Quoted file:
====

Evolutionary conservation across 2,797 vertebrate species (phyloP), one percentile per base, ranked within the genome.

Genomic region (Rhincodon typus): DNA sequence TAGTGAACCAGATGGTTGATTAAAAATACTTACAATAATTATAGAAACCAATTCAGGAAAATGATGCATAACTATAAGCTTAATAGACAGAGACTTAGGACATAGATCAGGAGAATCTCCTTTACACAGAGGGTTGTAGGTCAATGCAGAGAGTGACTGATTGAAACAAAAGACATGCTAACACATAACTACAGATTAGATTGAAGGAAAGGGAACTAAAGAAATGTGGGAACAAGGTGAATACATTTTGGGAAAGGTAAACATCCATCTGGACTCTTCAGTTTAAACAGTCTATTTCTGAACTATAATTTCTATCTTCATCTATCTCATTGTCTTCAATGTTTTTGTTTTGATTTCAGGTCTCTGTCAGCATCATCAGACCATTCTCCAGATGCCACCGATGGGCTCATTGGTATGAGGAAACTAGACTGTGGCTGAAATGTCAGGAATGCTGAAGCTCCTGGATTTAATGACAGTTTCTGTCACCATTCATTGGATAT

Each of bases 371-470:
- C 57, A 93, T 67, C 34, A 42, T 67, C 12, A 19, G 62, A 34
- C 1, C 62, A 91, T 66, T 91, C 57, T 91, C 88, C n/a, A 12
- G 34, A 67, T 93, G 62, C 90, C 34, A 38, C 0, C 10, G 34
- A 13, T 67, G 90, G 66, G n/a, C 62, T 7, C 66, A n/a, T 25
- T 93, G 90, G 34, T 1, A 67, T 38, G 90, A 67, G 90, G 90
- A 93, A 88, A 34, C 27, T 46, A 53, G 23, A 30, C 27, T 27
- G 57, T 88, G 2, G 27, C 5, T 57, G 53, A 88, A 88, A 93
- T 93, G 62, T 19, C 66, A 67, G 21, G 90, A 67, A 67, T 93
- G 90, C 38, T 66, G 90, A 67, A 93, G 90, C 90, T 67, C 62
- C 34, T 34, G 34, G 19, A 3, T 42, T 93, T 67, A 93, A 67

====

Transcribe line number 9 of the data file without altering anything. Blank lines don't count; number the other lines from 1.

- A 93, A 88, A 34, C 27, T 46, A 53, G 23, A 30, C 27, T 27